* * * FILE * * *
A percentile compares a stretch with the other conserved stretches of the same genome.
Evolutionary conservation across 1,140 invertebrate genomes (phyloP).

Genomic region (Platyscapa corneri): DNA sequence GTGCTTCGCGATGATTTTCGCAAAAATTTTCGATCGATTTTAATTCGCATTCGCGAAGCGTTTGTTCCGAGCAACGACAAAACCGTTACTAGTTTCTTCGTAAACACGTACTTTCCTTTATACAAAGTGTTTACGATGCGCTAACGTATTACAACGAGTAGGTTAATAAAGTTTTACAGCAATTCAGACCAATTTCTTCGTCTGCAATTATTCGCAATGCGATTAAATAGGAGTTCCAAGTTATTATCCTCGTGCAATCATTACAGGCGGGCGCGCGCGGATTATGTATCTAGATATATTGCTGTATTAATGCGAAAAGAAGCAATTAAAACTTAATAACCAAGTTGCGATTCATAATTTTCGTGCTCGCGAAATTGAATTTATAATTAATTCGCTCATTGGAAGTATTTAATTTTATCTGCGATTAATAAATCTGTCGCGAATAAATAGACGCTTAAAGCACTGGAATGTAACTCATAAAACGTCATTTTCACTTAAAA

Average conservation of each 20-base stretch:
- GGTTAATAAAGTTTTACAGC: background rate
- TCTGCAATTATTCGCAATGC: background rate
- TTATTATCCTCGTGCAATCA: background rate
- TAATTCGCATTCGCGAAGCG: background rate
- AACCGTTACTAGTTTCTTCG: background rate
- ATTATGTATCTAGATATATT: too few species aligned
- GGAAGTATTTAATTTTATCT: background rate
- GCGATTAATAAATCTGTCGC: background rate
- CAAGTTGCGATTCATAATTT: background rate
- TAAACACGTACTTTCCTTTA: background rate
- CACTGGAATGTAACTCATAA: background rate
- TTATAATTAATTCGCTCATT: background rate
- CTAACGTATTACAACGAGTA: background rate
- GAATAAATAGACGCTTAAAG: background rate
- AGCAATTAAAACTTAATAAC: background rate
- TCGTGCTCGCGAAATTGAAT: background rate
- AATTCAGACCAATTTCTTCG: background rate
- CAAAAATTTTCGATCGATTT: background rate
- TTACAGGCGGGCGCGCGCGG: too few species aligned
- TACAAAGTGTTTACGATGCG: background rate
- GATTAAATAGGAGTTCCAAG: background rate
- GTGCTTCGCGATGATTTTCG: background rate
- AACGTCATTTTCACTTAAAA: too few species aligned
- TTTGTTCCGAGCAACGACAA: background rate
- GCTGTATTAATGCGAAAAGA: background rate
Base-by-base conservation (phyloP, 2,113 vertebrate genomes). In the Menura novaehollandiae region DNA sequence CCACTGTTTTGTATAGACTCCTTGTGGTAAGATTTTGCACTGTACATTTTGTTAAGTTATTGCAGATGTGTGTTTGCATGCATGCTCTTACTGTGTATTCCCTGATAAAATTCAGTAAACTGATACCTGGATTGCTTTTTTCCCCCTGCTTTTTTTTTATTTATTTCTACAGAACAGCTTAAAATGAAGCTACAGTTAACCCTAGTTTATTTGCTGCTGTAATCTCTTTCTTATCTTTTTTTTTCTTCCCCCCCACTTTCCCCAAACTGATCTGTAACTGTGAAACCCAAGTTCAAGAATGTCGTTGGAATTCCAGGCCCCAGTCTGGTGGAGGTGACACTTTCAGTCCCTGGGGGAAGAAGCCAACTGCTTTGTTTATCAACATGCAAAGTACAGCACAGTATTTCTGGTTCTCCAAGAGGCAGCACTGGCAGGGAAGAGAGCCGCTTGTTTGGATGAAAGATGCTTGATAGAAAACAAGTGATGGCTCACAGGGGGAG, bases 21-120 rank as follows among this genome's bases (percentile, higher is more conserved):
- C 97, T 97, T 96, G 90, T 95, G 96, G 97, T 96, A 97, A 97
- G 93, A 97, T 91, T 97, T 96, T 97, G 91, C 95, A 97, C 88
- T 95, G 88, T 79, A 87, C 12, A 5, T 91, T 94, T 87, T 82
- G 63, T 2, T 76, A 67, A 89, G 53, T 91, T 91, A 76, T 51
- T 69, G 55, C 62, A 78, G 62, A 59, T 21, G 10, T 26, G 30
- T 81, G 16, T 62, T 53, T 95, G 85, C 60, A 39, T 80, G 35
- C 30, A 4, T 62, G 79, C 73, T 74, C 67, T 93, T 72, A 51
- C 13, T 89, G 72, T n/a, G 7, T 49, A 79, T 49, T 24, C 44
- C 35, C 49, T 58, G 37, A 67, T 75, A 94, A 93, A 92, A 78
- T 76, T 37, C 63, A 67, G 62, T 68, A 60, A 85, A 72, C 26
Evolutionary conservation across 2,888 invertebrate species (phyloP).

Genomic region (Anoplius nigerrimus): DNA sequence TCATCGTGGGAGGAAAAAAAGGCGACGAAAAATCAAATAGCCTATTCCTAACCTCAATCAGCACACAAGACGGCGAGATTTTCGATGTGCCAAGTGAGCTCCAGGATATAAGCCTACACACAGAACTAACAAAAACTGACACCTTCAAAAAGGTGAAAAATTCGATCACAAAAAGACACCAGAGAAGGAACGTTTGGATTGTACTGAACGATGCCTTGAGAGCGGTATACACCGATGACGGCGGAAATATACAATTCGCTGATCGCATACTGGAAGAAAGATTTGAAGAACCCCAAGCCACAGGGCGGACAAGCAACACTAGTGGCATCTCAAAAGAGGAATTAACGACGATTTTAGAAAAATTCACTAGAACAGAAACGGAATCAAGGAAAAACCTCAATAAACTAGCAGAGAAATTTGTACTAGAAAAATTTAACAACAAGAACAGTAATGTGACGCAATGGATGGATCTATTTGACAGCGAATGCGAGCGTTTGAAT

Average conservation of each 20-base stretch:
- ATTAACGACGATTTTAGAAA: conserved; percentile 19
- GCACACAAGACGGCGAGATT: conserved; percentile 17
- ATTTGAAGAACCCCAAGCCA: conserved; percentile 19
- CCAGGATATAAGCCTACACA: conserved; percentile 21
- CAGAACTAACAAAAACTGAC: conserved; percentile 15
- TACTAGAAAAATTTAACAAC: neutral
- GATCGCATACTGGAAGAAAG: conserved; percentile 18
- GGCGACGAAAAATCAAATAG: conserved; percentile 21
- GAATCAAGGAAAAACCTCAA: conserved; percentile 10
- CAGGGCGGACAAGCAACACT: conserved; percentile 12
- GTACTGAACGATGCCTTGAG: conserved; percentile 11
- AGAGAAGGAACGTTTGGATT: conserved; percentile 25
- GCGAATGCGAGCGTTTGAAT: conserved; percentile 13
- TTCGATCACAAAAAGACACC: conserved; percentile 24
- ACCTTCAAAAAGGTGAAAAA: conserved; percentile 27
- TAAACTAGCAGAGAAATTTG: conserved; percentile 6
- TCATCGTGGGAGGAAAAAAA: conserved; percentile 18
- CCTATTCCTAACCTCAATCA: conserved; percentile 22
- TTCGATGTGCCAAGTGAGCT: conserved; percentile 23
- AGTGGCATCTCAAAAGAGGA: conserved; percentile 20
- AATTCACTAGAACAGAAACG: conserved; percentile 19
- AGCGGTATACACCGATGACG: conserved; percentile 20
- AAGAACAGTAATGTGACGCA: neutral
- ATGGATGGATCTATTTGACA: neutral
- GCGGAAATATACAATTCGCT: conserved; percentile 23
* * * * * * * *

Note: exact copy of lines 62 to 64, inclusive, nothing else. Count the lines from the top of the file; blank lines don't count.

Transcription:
- TTCGATGTGCCAAGTGAGCT: conserved; percentile 23
- AGTGGCATCTCAAAAGAGGA: conserved; percentile 20
- AATTCACTAGAACAGAAACG: conserved; percentile 19